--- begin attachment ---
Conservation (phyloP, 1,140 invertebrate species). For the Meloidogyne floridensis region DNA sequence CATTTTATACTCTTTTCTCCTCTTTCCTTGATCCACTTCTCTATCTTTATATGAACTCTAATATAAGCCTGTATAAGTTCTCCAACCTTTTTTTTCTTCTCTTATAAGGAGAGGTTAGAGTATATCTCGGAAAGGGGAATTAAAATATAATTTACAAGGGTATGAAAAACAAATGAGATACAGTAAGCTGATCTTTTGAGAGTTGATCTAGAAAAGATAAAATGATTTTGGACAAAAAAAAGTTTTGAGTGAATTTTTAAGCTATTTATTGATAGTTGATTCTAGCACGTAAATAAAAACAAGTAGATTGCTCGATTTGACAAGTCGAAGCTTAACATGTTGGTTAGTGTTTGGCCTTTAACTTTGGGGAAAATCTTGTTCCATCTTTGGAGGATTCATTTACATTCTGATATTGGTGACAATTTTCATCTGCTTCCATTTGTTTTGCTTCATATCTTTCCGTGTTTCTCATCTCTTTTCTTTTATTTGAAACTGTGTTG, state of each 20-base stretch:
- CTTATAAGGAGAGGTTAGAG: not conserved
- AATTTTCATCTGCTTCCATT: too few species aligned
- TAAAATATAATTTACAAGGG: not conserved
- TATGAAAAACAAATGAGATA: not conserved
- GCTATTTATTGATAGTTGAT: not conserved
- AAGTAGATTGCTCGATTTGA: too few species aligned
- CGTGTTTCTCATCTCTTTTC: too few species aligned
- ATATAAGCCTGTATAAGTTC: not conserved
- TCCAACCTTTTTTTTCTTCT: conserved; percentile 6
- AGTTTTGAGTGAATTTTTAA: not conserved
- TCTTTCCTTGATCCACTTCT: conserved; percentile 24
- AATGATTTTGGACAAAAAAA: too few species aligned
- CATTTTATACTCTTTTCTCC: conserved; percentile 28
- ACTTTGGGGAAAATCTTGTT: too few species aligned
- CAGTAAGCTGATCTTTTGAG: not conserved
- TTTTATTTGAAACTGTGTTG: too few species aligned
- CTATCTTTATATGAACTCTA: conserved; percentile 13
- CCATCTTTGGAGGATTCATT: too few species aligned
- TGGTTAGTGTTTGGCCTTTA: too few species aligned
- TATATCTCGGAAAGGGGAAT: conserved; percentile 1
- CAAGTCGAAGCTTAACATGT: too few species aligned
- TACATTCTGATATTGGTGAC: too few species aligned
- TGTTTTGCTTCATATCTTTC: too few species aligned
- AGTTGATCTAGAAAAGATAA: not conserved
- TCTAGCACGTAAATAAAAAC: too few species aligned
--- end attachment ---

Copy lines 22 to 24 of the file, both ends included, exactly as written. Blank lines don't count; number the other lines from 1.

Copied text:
- CAAGTCGAAGCTTAACATGT: too few species aligned
- TACATTCTGATATTGGTGAC: too few species aligned
- TGTTTTGCTTCATATCTTTC: too few species aligned